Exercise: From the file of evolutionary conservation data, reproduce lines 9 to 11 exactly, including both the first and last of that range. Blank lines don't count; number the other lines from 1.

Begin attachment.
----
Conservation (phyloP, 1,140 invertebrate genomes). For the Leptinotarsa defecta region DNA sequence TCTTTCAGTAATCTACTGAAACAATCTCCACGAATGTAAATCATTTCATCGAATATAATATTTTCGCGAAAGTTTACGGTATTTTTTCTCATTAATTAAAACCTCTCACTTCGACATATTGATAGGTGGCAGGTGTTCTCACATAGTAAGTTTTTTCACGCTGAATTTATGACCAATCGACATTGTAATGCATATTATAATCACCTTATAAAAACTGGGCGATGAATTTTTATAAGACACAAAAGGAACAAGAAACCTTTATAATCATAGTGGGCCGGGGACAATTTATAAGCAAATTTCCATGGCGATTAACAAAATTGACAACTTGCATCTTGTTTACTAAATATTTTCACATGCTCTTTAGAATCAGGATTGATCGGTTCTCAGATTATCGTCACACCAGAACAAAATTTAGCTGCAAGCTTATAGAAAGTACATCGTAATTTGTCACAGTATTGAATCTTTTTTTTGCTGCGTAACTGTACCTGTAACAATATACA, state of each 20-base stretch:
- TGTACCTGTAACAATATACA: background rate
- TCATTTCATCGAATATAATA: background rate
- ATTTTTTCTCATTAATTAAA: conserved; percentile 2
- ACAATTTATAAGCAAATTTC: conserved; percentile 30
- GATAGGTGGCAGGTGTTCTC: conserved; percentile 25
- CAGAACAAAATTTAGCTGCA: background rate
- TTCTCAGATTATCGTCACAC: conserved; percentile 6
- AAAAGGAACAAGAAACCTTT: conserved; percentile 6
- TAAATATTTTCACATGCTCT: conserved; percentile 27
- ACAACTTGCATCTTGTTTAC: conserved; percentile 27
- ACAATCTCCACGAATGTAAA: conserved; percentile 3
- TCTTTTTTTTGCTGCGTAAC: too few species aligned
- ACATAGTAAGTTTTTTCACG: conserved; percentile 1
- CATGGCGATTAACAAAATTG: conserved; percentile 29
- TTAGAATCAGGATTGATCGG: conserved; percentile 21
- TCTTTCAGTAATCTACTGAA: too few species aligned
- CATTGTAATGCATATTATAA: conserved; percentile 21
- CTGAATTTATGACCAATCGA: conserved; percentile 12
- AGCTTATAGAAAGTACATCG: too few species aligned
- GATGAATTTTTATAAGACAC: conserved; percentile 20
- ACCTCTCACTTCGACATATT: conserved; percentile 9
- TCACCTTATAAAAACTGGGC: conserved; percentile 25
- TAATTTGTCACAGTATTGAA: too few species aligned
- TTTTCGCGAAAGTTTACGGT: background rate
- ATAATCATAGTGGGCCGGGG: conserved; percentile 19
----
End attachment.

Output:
- AAAAGGAACAAGAAACCTTT: conserved; percentile 6
- TAAATATTTTCACATGCTCT: conserved; percentile 27
- ACAACTTGCATCTTGTTTAC: conserved; percentile 27